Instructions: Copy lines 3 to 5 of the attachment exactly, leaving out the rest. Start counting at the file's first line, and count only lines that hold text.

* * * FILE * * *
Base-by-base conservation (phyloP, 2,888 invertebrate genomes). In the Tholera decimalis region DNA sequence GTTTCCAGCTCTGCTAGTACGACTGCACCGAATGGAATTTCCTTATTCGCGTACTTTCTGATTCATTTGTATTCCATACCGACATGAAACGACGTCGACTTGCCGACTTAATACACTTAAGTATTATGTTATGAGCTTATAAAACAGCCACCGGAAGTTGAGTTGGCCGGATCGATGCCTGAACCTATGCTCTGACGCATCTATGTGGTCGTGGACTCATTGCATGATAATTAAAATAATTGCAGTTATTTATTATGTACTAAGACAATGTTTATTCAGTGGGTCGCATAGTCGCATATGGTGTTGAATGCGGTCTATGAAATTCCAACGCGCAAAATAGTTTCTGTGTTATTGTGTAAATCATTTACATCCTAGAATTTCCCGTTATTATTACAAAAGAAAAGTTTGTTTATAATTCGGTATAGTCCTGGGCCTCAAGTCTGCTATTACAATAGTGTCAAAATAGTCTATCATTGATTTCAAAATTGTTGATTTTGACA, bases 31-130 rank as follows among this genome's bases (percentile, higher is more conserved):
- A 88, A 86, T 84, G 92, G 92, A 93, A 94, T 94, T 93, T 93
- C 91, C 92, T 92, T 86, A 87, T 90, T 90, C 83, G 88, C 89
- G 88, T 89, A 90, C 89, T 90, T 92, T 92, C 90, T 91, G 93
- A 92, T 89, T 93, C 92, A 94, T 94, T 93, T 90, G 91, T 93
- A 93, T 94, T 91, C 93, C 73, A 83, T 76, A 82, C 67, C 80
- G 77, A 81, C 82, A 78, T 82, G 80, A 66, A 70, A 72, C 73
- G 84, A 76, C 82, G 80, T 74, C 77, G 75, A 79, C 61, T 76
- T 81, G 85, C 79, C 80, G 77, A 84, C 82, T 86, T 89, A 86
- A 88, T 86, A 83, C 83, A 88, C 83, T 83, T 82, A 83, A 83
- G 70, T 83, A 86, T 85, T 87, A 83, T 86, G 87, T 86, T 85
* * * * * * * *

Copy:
- C 91, C 92, T 92, T 86, A 87, T 90, T 90, C 83, G 88, C 89
- G 88, T 89, A 90, C 89, T 90, T 92, T 92, C 90, T 91, G 93
- A 92, T 89, T 93, C 92, A 94, T 94, T 93, T 90, G 91, T 93